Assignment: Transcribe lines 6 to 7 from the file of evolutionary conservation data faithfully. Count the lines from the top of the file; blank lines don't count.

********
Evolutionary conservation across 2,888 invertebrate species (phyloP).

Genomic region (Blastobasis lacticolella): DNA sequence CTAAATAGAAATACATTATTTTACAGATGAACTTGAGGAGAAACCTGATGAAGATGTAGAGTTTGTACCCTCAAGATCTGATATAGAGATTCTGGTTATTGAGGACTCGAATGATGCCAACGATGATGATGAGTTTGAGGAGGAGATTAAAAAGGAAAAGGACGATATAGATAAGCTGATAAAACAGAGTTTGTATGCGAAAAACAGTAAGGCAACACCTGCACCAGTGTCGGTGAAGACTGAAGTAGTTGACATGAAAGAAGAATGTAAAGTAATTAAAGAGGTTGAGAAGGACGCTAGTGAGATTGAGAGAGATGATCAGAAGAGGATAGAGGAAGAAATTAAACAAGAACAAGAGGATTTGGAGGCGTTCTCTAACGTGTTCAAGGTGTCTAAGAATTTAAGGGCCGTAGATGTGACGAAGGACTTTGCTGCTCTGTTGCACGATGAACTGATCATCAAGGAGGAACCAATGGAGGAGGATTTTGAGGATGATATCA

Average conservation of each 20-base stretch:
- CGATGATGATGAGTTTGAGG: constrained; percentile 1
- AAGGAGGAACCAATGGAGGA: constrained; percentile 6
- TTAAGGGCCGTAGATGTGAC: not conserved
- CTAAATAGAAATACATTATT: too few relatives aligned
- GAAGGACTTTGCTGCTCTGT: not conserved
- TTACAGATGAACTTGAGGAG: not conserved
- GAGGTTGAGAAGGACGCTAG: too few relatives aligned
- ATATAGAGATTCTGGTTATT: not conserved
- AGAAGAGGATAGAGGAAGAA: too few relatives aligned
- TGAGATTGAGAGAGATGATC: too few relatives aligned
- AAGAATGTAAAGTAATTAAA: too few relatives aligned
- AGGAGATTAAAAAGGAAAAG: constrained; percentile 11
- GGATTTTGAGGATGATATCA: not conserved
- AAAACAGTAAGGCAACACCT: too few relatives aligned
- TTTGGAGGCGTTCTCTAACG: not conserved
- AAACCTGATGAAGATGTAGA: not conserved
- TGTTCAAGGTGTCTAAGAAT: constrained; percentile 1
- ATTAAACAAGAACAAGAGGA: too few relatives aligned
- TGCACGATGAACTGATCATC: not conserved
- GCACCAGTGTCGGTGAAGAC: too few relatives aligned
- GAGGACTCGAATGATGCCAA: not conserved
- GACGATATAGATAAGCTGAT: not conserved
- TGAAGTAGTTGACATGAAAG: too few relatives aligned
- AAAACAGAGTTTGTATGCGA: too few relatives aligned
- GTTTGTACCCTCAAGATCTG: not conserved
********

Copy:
- TTAAGGGCCGTAGATGTGAC: not conserved
- CTAAATAGAAATACATTATT: too few relatives aligned